It is fairly obvious that the Senate Republicans under the leadership of Sen. Mitch McConnell and Norqist’s Svengali-like control, are willing to risk the stabilization of the economy and kill any job creation bills to defeat President Obama and gain control of both houses. As Aravosis points out in his article today the best that Feldstein could do was blame both parties equally. Perhaps over the next year, the Democrats and President Obama should continue to put forth really bold bills, bolder than the President’s last job proposal, to further demonstrate the intransigence of the Republicans. It might go a long way to shed the image that Democrats are the party of capitulation.
Apparently, a South Korean magazine, Weekly Chosun, claims to have tracked down Japanese abductee Megumi Yokota, alive and well and living in Pyongyang. North Korea admitted snatching a 13-year-old Yokota in 1977, but they claim she killed herself in 1994.
The captain of a Chinese fishing boat was arrested in Japanese waters off Nagasaki after leading the Coast Guard on a chase. Sound familiar?
The body of a 35-year-old Iwate man missing since the March 11 tsunami was discovered by his wife in a crushed car being kept at a temporary junkyard.
A powered exoskeleton robot-like suit made by Tsukuba-based Cyberdyne, which would come in handy during nuclear accidents, “features computer-controlled, motorized limbs, which respond to a user’s movements.”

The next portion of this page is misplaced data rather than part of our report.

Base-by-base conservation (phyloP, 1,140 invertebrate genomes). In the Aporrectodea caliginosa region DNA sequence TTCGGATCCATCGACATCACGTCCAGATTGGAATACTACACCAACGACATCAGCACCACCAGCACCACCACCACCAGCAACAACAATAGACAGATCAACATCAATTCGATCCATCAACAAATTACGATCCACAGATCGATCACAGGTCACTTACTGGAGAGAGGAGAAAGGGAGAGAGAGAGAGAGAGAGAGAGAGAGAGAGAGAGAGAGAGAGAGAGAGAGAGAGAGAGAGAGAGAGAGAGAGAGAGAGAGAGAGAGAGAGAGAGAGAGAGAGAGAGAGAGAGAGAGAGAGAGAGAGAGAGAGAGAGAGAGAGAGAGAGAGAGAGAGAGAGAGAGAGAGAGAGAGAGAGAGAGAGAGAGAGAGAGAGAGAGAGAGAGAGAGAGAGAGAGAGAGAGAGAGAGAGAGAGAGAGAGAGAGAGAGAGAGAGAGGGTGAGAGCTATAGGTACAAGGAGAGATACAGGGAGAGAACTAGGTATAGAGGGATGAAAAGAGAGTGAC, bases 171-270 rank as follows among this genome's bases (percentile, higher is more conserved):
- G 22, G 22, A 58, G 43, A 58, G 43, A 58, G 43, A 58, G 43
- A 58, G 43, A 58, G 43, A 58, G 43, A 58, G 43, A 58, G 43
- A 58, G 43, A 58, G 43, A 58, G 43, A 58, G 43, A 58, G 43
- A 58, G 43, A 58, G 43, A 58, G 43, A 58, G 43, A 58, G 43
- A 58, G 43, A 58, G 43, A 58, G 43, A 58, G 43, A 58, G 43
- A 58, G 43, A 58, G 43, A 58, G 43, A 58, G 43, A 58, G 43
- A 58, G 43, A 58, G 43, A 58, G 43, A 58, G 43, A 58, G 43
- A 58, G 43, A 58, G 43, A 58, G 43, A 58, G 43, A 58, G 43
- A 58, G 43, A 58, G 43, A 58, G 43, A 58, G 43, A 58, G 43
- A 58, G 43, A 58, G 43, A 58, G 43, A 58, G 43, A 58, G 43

The Daidogei World Cup of street performers featured 87 acts from 21 countries doing their thing at a Shizuoka park.
In an event organized by Panasonic to promote its Lamdash shaver, a world record was set for the largest number of men using the same model of electric razor at the same time in Japan and abroad. According to Guinness World Records, 1,981 men participated at 18 locations.
Last week we started this series, beginning in 1958 and going through early 1966. This week we shall cover to the end of 1967. The reason for the shorter timeframe is that the band were much busier and beginning to know real success beginning then, with a really good year in 1967.
Last week I failed to mention that Keith Moon married Patsy Kerrigan on 19660317. He nicknamed her “Kim”, which stayed with her for the rest of her life. She was killed in an automobile accident in 2006. I apologize for the oversight.
I also neglected to report this piece of trivia about “Substitute”. In the original US release on 19660402, the line in the original that goes “I look all white, but my dad was black.” was altered to “I try going forward but my feet walk back.” I strongly suspect that this was because the Atco executives (this was the only song released by Atco with The Who) feared reprisal from the bigots in the US.
In any event, let us take up where we left off, more or less, last week.
In a Committee Opinion published November 22, The College also states its opposition to discrimination on the basis of gender identity and supports both public and private health insurance coverage for treatment of gender disphoria.
Transgender patients have many of the same health care needs as the rest of our patients. It would be wonderful if all transgender patients had the resources to be seen in a specialized clinic, but the reality is that many forgo care because they don’t. By increasing the number of ob-gyns providing care to transgender patients we can help improve the overall health of the transgender community.
–Eliza Buyers, MD, former member of The College’s Committee on Health Care for Underserved Women, who helped develop the new recommendations